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Marital rape, also known as spousal rape or intimate partner rape is any unwanted intercourse or penetration (vaginal, anal, or oral) obtained by force, threat of force, or when the spouse is unable to consent[1]. Estimates of the prevalence of marital rape suggest that 10 to 25 per cent of women are victims of rape or attempted rape by a current or former spouse.[2] From these estimates, it is apparent that spousal exemption laws affect a significant number of women. Within marriage, if a woman gives consent to sexual intercourse because of a threat of injury to the children or herself, depriving the woman of the right to stay in the house or receive maintenance, it is not a valid consent and it is still rape whether it is stranger, date or marital rape.[3]

The Sexual Offences Act does not prohibit or criminalize forced sex within marriage. Spousal rape has been explicitly exempted in section 43 (5) which provide ‘with regards to claims of sexual abuse such as rape it shall not apply in respect of persons who are lawful married to each other.’ This exemption clause tends to legalize rape within marriage. The lack of laws criminalizing marital rape creates an assumption that the wife is an exclusive property of the husband. It also asserts a lower status of married women. Marital rape is a form of domestic violence which reinforces women’s equality in institution of marriage and in the greater society.[4] The research focuses on marital rape as a form of domestic violence often overlooked by the society because of patriarchal ideologies that emphasize male superiority in marriage and myths justifying marital rape. It provides arguments and reasons necessitating criminalization of rape within marriage.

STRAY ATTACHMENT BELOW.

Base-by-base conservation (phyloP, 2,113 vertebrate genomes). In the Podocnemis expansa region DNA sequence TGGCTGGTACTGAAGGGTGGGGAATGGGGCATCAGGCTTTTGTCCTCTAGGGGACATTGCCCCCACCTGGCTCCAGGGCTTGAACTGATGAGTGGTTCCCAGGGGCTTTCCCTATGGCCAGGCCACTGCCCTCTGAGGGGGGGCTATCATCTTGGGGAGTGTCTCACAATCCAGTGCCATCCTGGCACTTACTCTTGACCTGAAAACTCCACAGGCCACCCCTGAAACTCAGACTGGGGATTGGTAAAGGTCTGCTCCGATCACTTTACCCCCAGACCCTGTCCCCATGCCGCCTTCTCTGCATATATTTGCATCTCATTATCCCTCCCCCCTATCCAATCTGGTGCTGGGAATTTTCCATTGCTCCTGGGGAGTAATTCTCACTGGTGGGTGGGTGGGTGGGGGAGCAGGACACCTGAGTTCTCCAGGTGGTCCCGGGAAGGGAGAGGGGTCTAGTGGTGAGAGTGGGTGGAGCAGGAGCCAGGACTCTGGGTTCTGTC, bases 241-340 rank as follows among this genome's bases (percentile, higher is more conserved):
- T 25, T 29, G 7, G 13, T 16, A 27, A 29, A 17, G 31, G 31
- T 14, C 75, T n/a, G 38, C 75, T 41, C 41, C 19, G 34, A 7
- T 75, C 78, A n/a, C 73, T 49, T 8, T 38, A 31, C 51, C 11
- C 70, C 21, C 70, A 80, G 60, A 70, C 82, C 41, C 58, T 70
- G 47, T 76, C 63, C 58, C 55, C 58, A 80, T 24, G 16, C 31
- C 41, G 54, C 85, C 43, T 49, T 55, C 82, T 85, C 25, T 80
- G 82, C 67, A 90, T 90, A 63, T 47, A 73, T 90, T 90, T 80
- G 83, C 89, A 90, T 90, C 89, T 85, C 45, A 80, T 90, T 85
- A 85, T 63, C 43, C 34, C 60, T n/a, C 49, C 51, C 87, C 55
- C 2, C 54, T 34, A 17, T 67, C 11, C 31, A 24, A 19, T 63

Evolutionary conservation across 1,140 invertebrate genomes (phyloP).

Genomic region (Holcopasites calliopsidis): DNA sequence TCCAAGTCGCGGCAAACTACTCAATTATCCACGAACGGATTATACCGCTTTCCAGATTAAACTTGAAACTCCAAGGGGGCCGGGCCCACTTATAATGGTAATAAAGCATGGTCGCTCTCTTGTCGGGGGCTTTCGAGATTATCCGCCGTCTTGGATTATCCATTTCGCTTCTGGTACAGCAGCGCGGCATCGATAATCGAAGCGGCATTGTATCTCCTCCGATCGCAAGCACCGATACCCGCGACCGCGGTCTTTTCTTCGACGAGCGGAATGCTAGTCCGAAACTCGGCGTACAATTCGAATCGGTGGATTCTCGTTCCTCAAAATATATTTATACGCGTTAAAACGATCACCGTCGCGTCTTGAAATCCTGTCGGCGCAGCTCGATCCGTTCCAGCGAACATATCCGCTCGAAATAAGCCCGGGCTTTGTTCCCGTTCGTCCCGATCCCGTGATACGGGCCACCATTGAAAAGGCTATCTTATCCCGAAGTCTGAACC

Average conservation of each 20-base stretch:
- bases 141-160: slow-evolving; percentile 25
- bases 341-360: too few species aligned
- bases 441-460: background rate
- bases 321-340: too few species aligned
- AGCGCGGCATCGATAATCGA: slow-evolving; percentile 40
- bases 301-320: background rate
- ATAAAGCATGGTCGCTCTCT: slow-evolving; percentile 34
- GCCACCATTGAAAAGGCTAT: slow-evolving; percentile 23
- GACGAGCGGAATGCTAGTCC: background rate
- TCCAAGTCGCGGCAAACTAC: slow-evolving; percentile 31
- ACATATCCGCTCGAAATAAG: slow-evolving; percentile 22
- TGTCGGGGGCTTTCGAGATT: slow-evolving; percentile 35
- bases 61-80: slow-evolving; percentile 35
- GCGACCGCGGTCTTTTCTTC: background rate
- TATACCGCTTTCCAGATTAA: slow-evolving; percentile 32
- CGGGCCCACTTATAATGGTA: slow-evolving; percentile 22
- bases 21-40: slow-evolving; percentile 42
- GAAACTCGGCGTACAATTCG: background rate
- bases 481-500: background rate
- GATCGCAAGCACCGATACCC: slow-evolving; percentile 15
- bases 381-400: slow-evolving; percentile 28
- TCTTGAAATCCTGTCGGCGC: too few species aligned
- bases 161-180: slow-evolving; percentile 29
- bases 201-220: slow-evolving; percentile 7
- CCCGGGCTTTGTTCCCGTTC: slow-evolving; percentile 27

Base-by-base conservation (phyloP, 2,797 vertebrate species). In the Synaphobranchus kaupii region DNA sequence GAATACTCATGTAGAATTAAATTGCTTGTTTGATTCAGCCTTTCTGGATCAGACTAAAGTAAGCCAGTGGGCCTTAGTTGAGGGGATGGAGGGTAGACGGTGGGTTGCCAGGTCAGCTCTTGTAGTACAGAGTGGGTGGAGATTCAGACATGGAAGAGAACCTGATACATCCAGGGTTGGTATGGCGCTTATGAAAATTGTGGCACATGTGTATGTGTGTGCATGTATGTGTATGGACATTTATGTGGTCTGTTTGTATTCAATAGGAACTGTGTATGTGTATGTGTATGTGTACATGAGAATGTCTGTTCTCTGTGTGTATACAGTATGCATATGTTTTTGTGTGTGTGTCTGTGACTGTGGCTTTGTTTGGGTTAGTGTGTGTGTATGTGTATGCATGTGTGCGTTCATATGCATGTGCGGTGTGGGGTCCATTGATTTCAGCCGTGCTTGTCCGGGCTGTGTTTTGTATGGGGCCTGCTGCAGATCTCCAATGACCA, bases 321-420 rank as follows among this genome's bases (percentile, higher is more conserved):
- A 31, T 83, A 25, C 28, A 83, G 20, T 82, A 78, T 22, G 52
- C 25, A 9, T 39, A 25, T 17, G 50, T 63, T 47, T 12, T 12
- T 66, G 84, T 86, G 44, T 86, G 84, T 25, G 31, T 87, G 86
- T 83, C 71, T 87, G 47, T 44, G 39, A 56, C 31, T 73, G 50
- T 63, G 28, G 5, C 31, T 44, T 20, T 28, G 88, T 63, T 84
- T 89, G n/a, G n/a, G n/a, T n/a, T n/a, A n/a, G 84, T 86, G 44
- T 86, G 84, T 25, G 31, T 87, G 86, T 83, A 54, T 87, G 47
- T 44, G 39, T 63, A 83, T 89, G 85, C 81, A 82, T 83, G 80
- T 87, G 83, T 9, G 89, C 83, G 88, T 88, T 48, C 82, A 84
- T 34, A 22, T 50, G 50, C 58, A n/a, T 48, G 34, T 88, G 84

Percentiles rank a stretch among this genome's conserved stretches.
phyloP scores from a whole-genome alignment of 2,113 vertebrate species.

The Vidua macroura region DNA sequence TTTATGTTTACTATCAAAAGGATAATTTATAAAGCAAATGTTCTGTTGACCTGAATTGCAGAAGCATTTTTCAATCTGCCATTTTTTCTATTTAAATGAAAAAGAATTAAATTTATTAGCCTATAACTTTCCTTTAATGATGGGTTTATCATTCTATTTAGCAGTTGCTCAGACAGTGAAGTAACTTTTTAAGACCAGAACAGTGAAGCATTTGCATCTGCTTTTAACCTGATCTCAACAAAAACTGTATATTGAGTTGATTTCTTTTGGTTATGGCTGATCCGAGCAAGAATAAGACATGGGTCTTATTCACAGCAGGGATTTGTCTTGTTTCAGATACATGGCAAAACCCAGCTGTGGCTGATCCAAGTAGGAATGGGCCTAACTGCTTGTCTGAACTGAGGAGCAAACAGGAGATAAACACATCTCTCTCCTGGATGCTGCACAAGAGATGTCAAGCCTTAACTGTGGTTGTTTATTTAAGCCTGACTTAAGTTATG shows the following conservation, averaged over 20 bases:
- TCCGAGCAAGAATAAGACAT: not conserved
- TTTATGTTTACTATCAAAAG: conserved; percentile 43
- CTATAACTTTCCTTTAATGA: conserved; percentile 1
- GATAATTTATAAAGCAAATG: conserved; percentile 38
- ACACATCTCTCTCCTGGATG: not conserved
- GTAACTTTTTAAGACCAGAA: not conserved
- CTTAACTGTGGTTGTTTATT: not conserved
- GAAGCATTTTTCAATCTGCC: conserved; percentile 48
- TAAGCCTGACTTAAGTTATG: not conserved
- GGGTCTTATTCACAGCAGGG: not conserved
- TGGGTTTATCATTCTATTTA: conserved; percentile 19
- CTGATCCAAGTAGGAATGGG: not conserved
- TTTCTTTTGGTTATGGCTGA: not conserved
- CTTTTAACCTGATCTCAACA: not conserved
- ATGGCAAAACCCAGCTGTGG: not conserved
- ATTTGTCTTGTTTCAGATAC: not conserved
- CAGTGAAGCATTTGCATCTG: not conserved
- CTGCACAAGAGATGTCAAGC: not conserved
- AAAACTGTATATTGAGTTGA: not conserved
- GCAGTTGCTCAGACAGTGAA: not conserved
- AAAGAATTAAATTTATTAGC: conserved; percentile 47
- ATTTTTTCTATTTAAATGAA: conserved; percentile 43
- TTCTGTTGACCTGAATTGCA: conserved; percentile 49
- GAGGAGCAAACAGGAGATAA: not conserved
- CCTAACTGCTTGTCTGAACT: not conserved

The research is structured as follows: first, it analyzes the legal framework governing marital rape in Kenya; it also outlines the factors that hinder criminalization of spousal rape and finally proposes reforms in the law. The first section of the research analyzes the literature and gives a brief overview of the history of marital rape. It also analyzes arguments between theorists justifying its exemptions in law, and theorists supporting its prohibition. The research methodology comprises an analysis of secondary data, which includes articles, journals, internet searches, Acts and Conventions.

[1] R. K Bergen, Wife Rape: Understanding the Response of Survivors and Service Providers’ (Thousand Oaks, CASage 1996).

[2]Finkelhor , David & K Yllo, ‘License to Rape: Sexual abuse of Wives’ (New York: Holt, Rinehart and Winston 1985).

[3] R. K Bergen, ‘Wife Rape: Understanding the Response of Survivors and Service Providers’ (Thousand Oaks, CASage 1996)

[4] F Sampson, ‘The Legal Treatment of Marital Rape in Canada, Ghana , Kenya and Malawi : A Barometer of Women’s Rights’ (2010)


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